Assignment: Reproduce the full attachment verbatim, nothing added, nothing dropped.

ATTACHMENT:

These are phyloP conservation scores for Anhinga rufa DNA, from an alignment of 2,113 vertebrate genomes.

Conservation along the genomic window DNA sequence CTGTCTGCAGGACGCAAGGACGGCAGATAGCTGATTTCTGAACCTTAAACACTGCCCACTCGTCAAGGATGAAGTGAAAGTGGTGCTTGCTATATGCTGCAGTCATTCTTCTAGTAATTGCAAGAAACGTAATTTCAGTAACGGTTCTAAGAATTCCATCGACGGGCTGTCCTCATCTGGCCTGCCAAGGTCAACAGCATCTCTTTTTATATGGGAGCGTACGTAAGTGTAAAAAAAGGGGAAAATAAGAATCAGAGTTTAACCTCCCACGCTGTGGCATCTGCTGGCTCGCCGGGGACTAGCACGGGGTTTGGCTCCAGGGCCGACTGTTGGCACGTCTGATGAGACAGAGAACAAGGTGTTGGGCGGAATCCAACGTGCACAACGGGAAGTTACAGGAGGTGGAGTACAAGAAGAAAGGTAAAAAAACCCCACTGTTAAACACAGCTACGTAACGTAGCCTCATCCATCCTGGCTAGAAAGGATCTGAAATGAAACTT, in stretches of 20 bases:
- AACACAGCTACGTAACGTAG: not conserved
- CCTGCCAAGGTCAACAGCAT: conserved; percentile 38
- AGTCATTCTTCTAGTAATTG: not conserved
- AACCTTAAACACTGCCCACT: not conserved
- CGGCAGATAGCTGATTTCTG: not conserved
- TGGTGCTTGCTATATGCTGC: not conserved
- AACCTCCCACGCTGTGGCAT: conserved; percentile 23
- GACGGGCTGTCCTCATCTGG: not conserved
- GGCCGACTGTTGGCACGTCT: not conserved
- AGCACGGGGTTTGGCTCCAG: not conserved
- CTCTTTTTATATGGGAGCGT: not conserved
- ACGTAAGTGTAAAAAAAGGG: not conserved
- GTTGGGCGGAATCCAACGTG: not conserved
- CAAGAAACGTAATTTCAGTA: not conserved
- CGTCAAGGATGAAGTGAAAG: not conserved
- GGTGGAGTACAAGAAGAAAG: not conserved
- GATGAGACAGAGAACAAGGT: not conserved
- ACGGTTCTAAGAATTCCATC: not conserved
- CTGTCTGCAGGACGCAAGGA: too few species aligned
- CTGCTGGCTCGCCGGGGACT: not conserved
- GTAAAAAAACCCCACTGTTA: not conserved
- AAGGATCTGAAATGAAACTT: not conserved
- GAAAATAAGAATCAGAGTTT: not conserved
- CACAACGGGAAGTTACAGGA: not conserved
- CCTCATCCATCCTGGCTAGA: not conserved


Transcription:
These are phyloP conservation scores for Anhinga rufa DNA, from an alignment of 2,113 vertebrate genomes.

Conservation along the genomic window DNA sequence CTGTCTGCAGGACGCAAGGACGGCAGATAGCTGATTTCTGAACCTTAAACACTGCCCACTCGTCAAGGATGAAGTGAAAGTGGTGCTTGCTATATGCTGCAGTCATTCTTCTAGTAATTGCAAGAAACGTAATTTCAGTAACGGTTCTAAGAATTCCATCGACGGGCTGTCCTCATCTGGCCTGCCAAGGTCAACAGCATCTCTTTTTATATGGGAGCGTACGTAAGTGTAAAAAAAGGGGAAAATAAGAATCAGAGTTTAACCTCCCACGCTGTGGCATCTGCTGGCTCGCCGGGGACTAGCACGGGGTTTGGCTCCAGGGCCGACTGTTGGCACGTCTGATGAGACAGAGAACAAGGTGTTGGGCGGAATCCAACGTGCACAACGGGAAGTTACAGGAGGTGGAGTACAAGAAGAAAGGTAAAAAAACCCCACTGTTAAACACAGCTACGTAACGTAGCCTCATCCATCCTGGCTAGAAAGGATCTGAAATGAAACTT, in stretches of 20 bases:
- AACACAGCTACGTAACGTAG: not conserved
- CCTGCCAAGGTCAACAGCAT: conserved; percentile 38
- AGTCATTCTTCTAGTAATTG: not conserved
- AACCTTAAACACTGCCCACT: not conserved
- CGGCAGATAGCTGATTTCTG: not conserved
- TGGTGCTTGCTATATGCTGC: not conserved
- AACCTCCCACGCTGTGGCAT: conserved; percentile 23
- GACGGGCTGTCCTCATCTGG: not conserved
- GGCCGACTGTTGGCACGTCT: not conserved
- AGCACGGGGTTTGGCTCCAG: not conserved
- CTCTTTTTATATGGGAGCGT: not conserved
- ACGTAAGTGTAAAAAAAGGG: not conserved
- GTTGGGCGGAATCCAACGTG: not conserved
- CAAGAAACGTAATTTCAGTA: not conserved
- CGTCAAGGATGAAGTGAAAG: not conserved
- GGTGGAGTACAAGAAGAAAG: not conserved
- GATGAGACAGAGAACAAGGT: not conserved
- ACGGTTCTAAGAATTCCATC: not conserved
- CTGTCTGCAGGACGCAAGGA: too few species aligned
- CTGCTGGCTCGCCGGGGACT: not conserved
- GTAAAAAAACCCCACTGTTA: not conserved
- AAGGATCTGAAATGAAACTT: not conserved
- GAAAATAAGAATCAGAGTTT: not conserved
- CACAACGGGAAGTTACAGGA: not conserved
- CCTCATCCATCCTGGCTAGA: not conserved